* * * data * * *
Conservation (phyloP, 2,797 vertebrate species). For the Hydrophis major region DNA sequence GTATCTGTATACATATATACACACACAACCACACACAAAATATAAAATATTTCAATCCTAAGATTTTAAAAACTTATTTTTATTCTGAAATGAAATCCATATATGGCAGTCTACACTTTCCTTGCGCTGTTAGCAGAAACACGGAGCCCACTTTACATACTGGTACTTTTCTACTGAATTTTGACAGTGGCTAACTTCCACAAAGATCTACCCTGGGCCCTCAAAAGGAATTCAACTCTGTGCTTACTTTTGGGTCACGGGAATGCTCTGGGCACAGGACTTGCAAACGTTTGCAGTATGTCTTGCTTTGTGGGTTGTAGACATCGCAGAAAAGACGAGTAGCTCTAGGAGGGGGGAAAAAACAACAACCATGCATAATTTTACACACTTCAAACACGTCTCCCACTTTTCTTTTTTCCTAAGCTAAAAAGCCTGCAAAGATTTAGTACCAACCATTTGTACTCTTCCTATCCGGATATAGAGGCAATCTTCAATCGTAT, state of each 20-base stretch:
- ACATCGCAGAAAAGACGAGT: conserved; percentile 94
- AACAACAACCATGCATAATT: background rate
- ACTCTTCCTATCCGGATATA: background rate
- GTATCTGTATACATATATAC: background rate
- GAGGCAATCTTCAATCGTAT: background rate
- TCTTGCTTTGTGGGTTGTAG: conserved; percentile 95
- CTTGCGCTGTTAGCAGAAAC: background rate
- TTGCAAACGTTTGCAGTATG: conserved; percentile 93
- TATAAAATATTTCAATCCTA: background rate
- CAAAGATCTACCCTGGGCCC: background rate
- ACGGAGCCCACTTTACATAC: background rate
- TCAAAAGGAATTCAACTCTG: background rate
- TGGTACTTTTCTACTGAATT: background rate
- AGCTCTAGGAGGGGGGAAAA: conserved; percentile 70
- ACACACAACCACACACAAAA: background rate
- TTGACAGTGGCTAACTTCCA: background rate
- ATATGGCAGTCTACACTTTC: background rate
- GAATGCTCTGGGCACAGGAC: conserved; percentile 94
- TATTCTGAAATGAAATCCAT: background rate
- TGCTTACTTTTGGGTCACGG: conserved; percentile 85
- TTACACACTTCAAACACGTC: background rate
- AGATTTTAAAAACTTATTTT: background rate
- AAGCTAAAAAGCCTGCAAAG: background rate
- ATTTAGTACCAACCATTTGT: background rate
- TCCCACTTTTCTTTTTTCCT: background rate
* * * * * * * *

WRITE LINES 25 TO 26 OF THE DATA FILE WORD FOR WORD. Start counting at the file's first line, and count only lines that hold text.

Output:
- ATTTAGTACCAACCATTTGT: background rate
- TCCCACTTTTCTTTTTTCCT: background rate